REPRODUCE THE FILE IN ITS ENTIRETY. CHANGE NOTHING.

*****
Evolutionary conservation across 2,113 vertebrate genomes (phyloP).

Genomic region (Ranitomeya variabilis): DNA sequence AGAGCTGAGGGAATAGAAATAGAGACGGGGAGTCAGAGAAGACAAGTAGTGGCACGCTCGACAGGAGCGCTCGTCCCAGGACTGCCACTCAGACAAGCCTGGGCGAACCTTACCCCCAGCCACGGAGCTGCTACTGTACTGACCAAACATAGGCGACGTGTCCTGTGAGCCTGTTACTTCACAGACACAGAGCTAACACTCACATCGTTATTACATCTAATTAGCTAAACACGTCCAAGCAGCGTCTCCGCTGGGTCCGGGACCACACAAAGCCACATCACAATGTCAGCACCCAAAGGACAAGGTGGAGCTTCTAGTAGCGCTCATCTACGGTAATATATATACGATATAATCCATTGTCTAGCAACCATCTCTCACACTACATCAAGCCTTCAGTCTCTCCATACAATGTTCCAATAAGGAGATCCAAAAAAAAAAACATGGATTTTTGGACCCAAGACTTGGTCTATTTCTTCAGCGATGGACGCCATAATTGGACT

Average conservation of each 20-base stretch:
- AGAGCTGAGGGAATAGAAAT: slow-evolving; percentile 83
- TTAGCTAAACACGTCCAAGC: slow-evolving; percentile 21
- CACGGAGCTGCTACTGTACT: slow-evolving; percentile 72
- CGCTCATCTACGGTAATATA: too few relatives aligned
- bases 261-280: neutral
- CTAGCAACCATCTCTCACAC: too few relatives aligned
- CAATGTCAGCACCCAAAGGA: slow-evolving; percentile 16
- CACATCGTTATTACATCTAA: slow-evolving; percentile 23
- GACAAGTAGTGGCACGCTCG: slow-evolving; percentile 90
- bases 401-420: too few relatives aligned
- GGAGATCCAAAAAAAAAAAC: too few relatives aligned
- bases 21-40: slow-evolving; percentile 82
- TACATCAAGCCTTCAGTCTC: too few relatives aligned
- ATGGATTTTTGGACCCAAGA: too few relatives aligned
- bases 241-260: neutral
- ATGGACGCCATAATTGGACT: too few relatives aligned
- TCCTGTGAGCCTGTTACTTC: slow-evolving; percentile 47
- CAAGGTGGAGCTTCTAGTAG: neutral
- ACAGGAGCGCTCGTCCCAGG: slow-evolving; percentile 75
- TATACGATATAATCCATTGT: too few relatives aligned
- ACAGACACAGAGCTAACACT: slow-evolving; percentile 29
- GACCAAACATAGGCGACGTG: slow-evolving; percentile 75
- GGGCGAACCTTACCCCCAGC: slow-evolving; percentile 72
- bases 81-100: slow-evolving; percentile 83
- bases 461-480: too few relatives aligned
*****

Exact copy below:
Evolutionary conservation across 2,113 vertebrate genomes (phyloP).

Genomic region (Ranitomeya variabilis): DNA sequence AGAGCTGAGGGAATAGAAATAGAGACGGGGAGTCAGAGAAGACAAGTAGTGGCACGCTCGACAGGAGCGCTCGTCCCAGGACTGCCACTCAGACAAGCCTGGGCGAACCTTACCCCCAGCCACGGAGCTGCTACTGTACTGACCAAACATAGGCGACGTGTCCTGTGAGCCTGTTACTTCACAGACACAGAGCTAACACTCACATCGTTATTACATCTAATTAGCTAAACACGTCCAAGCAGCGTCTCCGCTGGGTCCGGGACCACACAAAGCCACATCACAATGTCAGCACCCAAAGGACAAGGTGGAGCTTCTAGTAGCGCTCATCTACGGTAATATATATACGATATAATCCATTGTCTAGCAACCATCTCTCACACTACATCAAGCCTTCAGTCTCTCCATACAATGTTCCAATAAGGAGATCCAAAAAAAAAAACATGGATTTTTGGACCCAAGACTTGGTCTATTTCTTCAGCGATGGACGCCATAATTGGACT

Average conservation of each 20-base stretch:
- AGAGCTGAGGGAATAGAAAT: slow-evolving; percentile 83
- TTAGCTAAACACGTCCAAGC: slow-evolving; percentile 21
- CACGGAGCTGCTACTGTACT: slow-evolving; percentile 72
- CGCTCATCTACGGTAATATA: too few relatives aligned
- bases 261-280: neutral
- CTAGCAACCATCTCTCACAC: too few relatives aligned
- CAATGTCAGCACCCAAAGGA: slow-evolving; percentile 16
- CACATCGTTATTACATCTAA: slow-evolving; percentile 23
- GACAAGTAGTGGCACGCTCG: slow-evolving; percentile 90
- bases 401-420: too few relatives aligned
- GGAGATCCAAAAAAAAAAAC: too few relatives aligned
- bases 21-40: slow-evolving; percentile 82
- TACATCAAGCCTTCAGTCTC: too few relatives aligned
- ATGGATTTTTGGACCCAAGA: too few relatives aligned
- bases 241-260: neutral
- ATGGACGCCATAATTGGACT: too few relatives aligned
- TCCTGTGAGCCTGTTACTTC: slow-evolving; percentile 47
- CAAGGTGGAGCTTCTAGTAG: neutral
- ACAGGAGCGCTCGTCCCAGG: slow-evolving; percentile 75
- TATACGATATAATCCATTGT: too few relatives aligned
- ACAGACACAGAGCTAACACT: slow-evolving; percentile 29
- GACCAAACATAGGCGACGTG: slow-evolving; percentile 75
- GGGCGAACCTTACCCCCAGC: slow-evolving; percentile 72
- bases 81-100: slow-evolving; percentile 83
- bases 461-480: too few relatives aligned